The priorities of every local NHS organisation in England have been uncovered for the first time in a report published by us this week, giving a unique insight in to the Department of Health’s World Class Commissioning process. The report shows that major health issues are not being prioritised by all Primary Care Trusts (PCTs).
In some cases PCTs have chosen not to focus on the big health issues facing their local population, such as Hull, which has the highest adult population of smokers, with 40.9% (Alan Johnson’s constituency the former Secretary of State for Health) yet it hasn’t prioritised reducing smoking rates.
The recommendations made in the report are now being considered at senior levels in the Department of Health and has been quoted in this Department of Health report.
Key findings from the report have revealed that the NHS is predominantly focused on reducing the number of heavy smokers and drinkers:
- Smoking 104 of England’s 152 Primary Care Trusts (68%) the organisations charged with locally leading the NHS have identified reducing smoking rates as one of their key priorities. However, a number of PCTs with high smoking populations have ignored this, including Hull, which has the highest rates of smoking in the country, at 40.9% of the adult population smokers.
- Alcohol nearly half of England’s PCTs (49%) are focused on reducing the number of hospital admissions caused by alcohol. However, the list excludes a number of PCTs which have high rates of hospital admissions due to behavioural disorders of alcohol, including Hampshire, which had the fifth highest number of admissions in the country in 2007-08 for such disorders.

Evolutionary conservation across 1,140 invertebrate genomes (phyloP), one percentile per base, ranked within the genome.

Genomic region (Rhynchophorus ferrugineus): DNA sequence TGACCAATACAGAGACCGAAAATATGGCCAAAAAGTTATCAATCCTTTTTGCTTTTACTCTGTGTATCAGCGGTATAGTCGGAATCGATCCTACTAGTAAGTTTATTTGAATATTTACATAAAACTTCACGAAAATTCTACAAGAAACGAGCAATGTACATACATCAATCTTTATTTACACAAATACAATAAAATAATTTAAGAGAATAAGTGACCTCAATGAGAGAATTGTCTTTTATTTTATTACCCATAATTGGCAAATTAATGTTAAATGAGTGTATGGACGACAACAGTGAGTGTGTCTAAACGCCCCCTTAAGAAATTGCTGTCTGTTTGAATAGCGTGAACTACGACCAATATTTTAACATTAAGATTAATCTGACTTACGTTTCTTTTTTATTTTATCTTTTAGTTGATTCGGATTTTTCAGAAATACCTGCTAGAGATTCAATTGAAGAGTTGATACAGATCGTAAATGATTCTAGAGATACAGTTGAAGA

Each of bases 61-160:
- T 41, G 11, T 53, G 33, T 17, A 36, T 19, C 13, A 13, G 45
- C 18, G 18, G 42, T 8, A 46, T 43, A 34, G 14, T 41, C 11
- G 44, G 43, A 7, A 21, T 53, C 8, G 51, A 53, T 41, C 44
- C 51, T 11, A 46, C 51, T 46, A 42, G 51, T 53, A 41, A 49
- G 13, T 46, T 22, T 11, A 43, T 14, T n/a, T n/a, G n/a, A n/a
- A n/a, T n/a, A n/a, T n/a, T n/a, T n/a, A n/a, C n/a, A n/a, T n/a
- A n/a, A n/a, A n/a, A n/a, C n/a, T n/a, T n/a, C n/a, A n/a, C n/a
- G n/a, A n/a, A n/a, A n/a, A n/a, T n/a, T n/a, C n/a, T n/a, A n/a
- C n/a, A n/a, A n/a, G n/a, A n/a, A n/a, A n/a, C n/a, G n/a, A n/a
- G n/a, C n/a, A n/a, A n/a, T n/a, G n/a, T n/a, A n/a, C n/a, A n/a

- Obesity the majority of PCTs are not focusing on childhood obesity, despite the fact that the condition is set to cost the country almost £50 billion by 2050, when half the population is projected to be obese. A number of PCTs with the highest proportion of obese children at year 6 did not identify childhood obesity as a priority, including Hartlepool, which has the third highest prevalence (25.6%) of obesity in year 6-age children in the country.
- Teenage pregnancy 53 of England’s 152 PCTs (35%) are prioritising reducing teenage pregnancy rates, although a number with high teenage pregnancy rates chose not to prioritise this, including Halton and St Helen’s PCT, which has the highest teenage pregnancy rate in the country (70.3 per 1000 female population aged 15-17).
- Healthcare associated infections only 31 of England’s 152 PCTs (20%) are focused on reducing Clostridium difficile infection rates even though the NHS has been set a target to reduce these infection rates by 30% by 2011 (compared to 2007-08).
- End-of-life care almost half of PCTs are focused on delivering better services for people at the end of their life, following the publication of the Department of Health’s end-of-life care strategy last year.
- Dentistry just 19 of England’s 152 PCTs (13%) are focused on delivering improved access to dentistry on the NHS, even though it is a priority and despite Health Secretary Andy Burnham declaring last month that NHS dentistry, œis an area of unfinished business.
- Drugs just one in twenty PCTs treating drug addiction as a priority in their area.
This report provides the first ever comprehensive national map of the issues which local NHS organisations care about most. NHS bodies have embraced the prevention agenda with enthusiasm, addressing key public health issues such as smoking and alcohol. However there are still concerning inconsistencies in how NHS priorities are being translated into local action.
As the health service enters a period of relative austerity, now is the time for the Department of Health to consider how key national objectives can best be implemented.
- 152: Number of PCTs in England
- 54: Number of nationally determined indicators PCT’s can choose from
- 5-8: Number of indicators PCTs can select as priorities
- 0-3: Number of locally defined indicators PCTs can choose